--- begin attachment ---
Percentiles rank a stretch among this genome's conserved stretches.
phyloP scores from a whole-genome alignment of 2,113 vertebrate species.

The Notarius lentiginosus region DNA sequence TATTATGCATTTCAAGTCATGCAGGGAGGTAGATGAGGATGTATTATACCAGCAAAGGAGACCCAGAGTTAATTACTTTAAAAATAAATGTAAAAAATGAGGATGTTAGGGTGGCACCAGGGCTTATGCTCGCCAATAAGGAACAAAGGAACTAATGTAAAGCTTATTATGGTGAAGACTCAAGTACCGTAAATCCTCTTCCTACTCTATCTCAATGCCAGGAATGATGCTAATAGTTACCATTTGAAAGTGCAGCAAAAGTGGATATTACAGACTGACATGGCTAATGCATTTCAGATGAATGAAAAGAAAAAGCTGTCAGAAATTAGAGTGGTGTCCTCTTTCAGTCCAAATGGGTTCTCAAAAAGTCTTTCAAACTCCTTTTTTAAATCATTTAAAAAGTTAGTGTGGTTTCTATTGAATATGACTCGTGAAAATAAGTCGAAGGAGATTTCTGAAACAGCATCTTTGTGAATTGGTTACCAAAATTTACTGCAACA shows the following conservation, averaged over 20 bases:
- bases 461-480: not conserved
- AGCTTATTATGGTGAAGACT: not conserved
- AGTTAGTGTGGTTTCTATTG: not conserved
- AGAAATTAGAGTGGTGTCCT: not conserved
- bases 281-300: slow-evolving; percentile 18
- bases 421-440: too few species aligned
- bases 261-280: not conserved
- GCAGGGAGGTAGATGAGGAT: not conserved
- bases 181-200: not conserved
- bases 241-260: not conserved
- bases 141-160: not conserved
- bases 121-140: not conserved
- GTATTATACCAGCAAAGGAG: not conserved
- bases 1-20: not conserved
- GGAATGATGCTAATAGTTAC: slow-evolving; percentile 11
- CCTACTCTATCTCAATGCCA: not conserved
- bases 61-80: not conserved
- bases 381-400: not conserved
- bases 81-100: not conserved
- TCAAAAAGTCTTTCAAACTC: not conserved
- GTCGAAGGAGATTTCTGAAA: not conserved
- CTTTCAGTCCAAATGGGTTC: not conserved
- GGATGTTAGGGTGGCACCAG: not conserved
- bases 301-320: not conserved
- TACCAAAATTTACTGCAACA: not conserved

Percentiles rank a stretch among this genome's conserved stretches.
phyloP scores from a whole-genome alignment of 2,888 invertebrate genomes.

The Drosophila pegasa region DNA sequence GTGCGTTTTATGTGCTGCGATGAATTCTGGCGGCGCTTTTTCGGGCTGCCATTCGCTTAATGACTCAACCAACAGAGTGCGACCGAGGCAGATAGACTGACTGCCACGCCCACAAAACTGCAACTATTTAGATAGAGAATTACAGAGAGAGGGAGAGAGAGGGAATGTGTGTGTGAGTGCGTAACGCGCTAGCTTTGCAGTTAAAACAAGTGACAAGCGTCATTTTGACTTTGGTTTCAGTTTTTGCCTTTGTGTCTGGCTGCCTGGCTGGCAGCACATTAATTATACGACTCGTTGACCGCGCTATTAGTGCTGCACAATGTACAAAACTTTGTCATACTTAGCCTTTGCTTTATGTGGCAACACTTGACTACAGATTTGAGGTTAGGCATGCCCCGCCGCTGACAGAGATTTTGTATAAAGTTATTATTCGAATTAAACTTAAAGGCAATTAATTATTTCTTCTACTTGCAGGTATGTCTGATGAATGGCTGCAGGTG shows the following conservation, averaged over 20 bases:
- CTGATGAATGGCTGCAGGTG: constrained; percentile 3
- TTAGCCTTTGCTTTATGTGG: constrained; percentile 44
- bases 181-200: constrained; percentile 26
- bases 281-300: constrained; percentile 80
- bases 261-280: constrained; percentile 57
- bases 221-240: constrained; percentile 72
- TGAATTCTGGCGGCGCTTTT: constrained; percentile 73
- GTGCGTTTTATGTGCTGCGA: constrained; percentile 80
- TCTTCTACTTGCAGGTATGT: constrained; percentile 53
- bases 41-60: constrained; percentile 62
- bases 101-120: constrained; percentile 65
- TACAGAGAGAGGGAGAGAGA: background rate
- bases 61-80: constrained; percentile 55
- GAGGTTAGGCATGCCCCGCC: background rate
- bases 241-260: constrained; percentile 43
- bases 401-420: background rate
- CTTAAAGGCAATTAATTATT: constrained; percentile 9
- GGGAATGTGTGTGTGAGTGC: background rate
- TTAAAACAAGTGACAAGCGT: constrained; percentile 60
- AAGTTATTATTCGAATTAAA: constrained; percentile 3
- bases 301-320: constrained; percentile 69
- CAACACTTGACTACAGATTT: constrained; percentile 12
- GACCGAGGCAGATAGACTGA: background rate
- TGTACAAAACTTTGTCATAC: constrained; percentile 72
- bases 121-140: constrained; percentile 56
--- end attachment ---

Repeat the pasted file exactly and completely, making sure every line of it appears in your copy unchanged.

Percentiles rank a stretch among this genome's conserved stretches.
phyloP scores from a whole-genome alignment of 2,113 vertebrate species.

The Notarius lentiginosus region DNA sequence TATTATGCATTTCAAGTCATGCAGGGAGGTAGATGAGGATGTATTATACCAGCAAAGGAGACCCAGAGTTAATTACTTTAAAAATAAATGTAAAAAATGAGGATGTTAGGGTGGCACCAGGGCTTATGCTCGCCAATAAGGAACAAAGGAACTAATGTAAAGCTTATTATGGTGAAGACTCAAGTACCGTAAATCCTCTTCCTACTCTATCTCAATGCCAGGAATGATGCTAATAGTTACCATTTGAAAGTGCAGCAAAAGTGGATATTACAGACTGACATGGCTAATGCATTTCAGATGAATGAAAAGAAAAAGCTGTCAGAAATTAGAGTGGTGTCCTCTTTCAGTCCAAATGGGTTCTCAAAAAGTCTTTCAAACTCCTTTTTTAAATCATTTAAAAAGTTAGTGTGGTTTCTATTGAATATGACTCGTGAAAATAAGTCGAAGGAGATTTCTGAAACAGCATCTTTGTGAATTGGTTACCAAAATTTACTGCAACA shows the following conservation, averaged over 20 bases:
- bases 461-480: not conserved
- AGCTTATTATGGTGAAGACT: not conserved
- AGTTAGTGTGGTTTCTATTG: not conserved
- AGAAATTAGAGTGGTGTCCT: not conserved
- bases 281-300: slow-evolving; percentile 18
- bases 421-440: too few species aligned
- bases 261-280: not conserved
- GCAGGGAGGTAGATGAGGAT: not conserved
- bases 181-200: not conserved
- bases 241-260: not conserved
- bases 141-160: not conserved
- bases 121-140: not conserved
- GTATTATACCAGCAAAGGAG: not conserved
- bases 1-20: not conserved
- GGAATGATGCTAATAGTTAC: slow-evolving; percentile 11
- CCTACTCTATCTCAATGCCA: not conserved
- bases 61-80: not conserved
- bases 381-400: not conserved
- bases 81-100: not conserved
- TCAAAAAGTCTTTCAAACTC: not conserved
- GTCGAAGGAGATTTCTGAAA: not conserved
- CTTTCAGTCCAAATGGGTTC: not conserved
- GGATGTTAGGGTGGCACCAG: not conserved
- bases 301-320: not conserved
- TACCAAAATTTACTGCAACA: not conserved

Percentiles rank a stretch among this genome's conserved stretches.
phyloP scores from a whole-genome alignment of 2,888 invertebrate genomes.

The Drosophila pegasa region DNA sequence GTGCGTTTTATGTGCTGCGATGAATTCTGGCGGCGCTTTTTCGGGCTGCCATTCGCTTAATGACTCAACCAACAGAGTGCGACCGAGGCAGATAGACTGACTGCCACGCCCACAAAACTGCAACTATTTAGATAGAGAATTACAGAGAGAGGGAGAGAGAGGGAATGTGTGTGTGAGTGCGTAACGCGCTAGCTTTGCAGTTAAAACAAGTGACAAGCGTCATTTTGACTTTGGTTTCAGTTTTTGCCTTTGTGTCTGGCTGCCTGGCTGGCAGCACATTAATTATACGACTCGTTGACCGCGCTATTAGTGCTGCACAATGTACAAAACTTTGTCATACTTAGCCTTTGCTTTATGTGGCAACACTTGACTACAGATTTGAGGTTAGGCATGCCCCGCCGCTGACAGAGATTTTGTATAAAGTTATTATTCGAATTAAACTTAAAGGCAATTAATTATTTCTTCTACTTGCAGGTATGTCTGATGAATGGCTGCAGGTG shows the following conservation, averaged over 20 bases:
- CTGATGAATGGCTGCAGGTG: constrained; percentile 3
- TTAGCCTTTGCTTTATGTGG: constrained; percentile 44
- bases 181-200: constrained; percentile 26
- bases 281-300: constrained; percentile 80
- bases 261-280: constrained; percentile 57
- bases 221-240: constrained; percentile 72
- TGAATTCTGGCGGCGCTTTT: constrained; percentile 73
- GTGCGTTTTATGTGCTGCGA: constrained; percentile 80
- TCTTCTACTTGCAGGTATGT: constrained; percentile 53
- bases 41-60: constrained; percentile 62
- bases 101-120: constrained; percentile 65
- TACAGAGAGAGGGAGAGAGA: background rate
- bases 61-80: constrained; percentile 55
- GAGGTTAGGCATGCCCCGCC: background rate
- bases 241-260: constrained; percentile 43
- bases 401-420: background rate
- CTTAAAGGCAATTAATTATT: constrained; percentile 9
- GGGAATGTGTGTGTGAGTGC: background rate
- TTAAAACAAGTGACAAGCGT: constrained; percentile 60
- AAGTTATTATTCGAATTAAA: constrained; percentile 3
- bases 301-320: constrained; percentile 69
- CAACACTTGACTACAGATTT: constrained; percentile 12
- GACCGAGGCAGATAGACTGA: background rate
- TGTACAAAACTTTGTCATAC: constrained; percentile 72
- bases 121-140: constrained; percentile 56